Sunday, January 2, 2011

New Year's Choucroute Garnie

The German side of my family adheres to the tradition of having sauerkraut on New Year's Day. Eating plenty of sauerkraut is supposed to bring wealth in the coming year, although another interpretation of this tradition holds that sauerkraut is a good antidote to over-drinking on New Year's Eve. In our household, in keeping with the Alsatian roots of the French side of my family, we make Choucroute Garnie, a version of sauerkraut prepared in Alsace-Lorraine with plenty of white wine and juniper berries and garnished with an assortment of meats. This year I tried making the choucroute in a slow cooker, which worked very well.

In Strasbourg one might start the dish with succulent duck fat, but I started it with some thick slices of smoked bacon, which I cooked in the stovetop compatible pan of my slow cooker (one could also use a large Dutch oven) until the fat was rendered and the pieces had started to brown. To this I added chopped onion and celery (the latter being somewhat heretical, but I thought it would add complexity), which I sauteed until glassy. Then I added four bags worth of sauerkraut, rinsed and drained, some dry white wine and chicken stock, and the spices: juniper berries, whole pepper corns, bay leaves, a scant pinch of caraway seeds, and a single clove.

On top of this I layered a bunch of parsley and fresh thyme sprigs, and left the pot to simmer on medium heat for about 5 hours.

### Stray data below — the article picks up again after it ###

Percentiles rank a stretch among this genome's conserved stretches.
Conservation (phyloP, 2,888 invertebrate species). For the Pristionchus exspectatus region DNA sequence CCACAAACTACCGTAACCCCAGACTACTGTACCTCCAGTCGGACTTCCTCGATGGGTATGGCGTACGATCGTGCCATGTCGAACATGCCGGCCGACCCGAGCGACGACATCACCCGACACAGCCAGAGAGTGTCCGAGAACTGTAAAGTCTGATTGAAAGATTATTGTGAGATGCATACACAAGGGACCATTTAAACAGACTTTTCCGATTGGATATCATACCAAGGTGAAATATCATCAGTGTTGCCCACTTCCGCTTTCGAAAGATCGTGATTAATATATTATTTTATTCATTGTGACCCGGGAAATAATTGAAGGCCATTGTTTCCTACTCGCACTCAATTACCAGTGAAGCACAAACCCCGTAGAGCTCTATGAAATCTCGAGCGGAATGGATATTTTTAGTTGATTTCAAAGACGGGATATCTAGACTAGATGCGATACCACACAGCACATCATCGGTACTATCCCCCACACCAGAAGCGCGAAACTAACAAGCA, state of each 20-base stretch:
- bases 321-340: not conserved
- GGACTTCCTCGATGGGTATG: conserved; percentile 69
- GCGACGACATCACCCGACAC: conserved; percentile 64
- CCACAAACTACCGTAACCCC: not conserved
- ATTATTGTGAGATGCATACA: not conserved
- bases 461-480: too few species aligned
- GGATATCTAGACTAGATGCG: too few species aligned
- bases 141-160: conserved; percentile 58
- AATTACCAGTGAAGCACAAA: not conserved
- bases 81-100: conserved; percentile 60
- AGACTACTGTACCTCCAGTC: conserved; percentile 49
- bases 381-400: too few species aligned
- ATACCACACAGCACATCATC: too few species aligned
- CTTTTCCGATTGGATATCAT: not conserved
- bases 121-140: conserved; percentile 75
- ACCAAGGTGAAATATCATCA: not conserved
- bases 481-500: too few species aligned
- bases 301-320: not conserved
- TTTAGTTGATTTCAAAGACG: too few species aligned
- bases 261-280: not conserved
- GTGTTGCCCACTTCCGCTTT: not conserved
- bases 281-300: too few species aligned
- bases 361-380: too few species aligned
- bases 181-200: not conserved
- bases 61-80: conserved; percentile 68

About two hours before serving, I seared thick pork chops in butter, sprinkled with salt and pepper, and tucked these into the choucroute, along with some sliced carrots. I used another cup of white wine to deglaze the pan from the chops and added this to the pot as well. The addition of carrots is also somewhat heretical, but Julia Child's version includes them, and I think they add a nice note of sweetness, and some additional texture when not overcooked.

Finally, before serving the choucroute I cooked up some bratwurst, deglazed the pan with the last of the wine, and added these to the pot, along with some frankfurters. Choucroute garnie is the classic one pot meal and only needs some boiled potatoes as an accompaniment. This recipe makes plenty for a crowd, even one hungry for wealth.

Choucroute Garnie
serves 8-10

For the choucroute
4 lb sauerkraut (in bags)
6 thick slices of smoked bacon, chopped into 1 inch pieces
2 onions, chopped
4 stalks celery, trimmed and chopped (optional)
4 carrots, peeled and sliced (optional)
2 tsp juniper berries
4 bay leaves
1 tsp whole pepper corns
1/4 tsp caraway seeds
1 clove
several sprigs of parsley and thyme
1 bottle dry white wine, such as a pino gris
1 1/2 cups chicken stock

For the garnie
4 thick bone-in pork chops, seasoned with salt and pepper
4 bratwurst
4 frankfurters
1 Tbsp butter

1. Cook the bacon pieces until they start to brown and the fat is rendered. Add the onion and celery, if using, and saute these in the bacon fat until soft. Add the rinsed and drained sauerkraut, 2 1/2 cups of white wine, and 1 1/2 cups chicken stock. Mix in the spcies and layer on the bunch of parsley and thyme. Let simmer on medium heat in a slow cooker for about 5 hours, or cook in a low heat oven for about 2 hours.

2. About 2 hours before serving, discard the herb bundle and stir in the sliced carrots. Heat a skillet, add the butter and when it starts to brown, add the pork chops in batches. Cook a couple minutes per side until browned. Nestle the pork chops into the pot so that they are completely covered. Use a cup of wine to deglaze the pork chop pan and add this to the pot.

3. About 15 minutes before serving, heat the skillet and cook the bratwurst until browned and cooked through. Add these to the choucroute pot and use the last of the wine to deglaze the pan one more time. Tuck the frankfurters in the choucroute pot to warm them. Serve with boiled potatoes.

1 comment:

Anna said...

Karen, it looks spectacular! Ours came out well too, but we didn't have as much garnie. I'm sure it was delicious.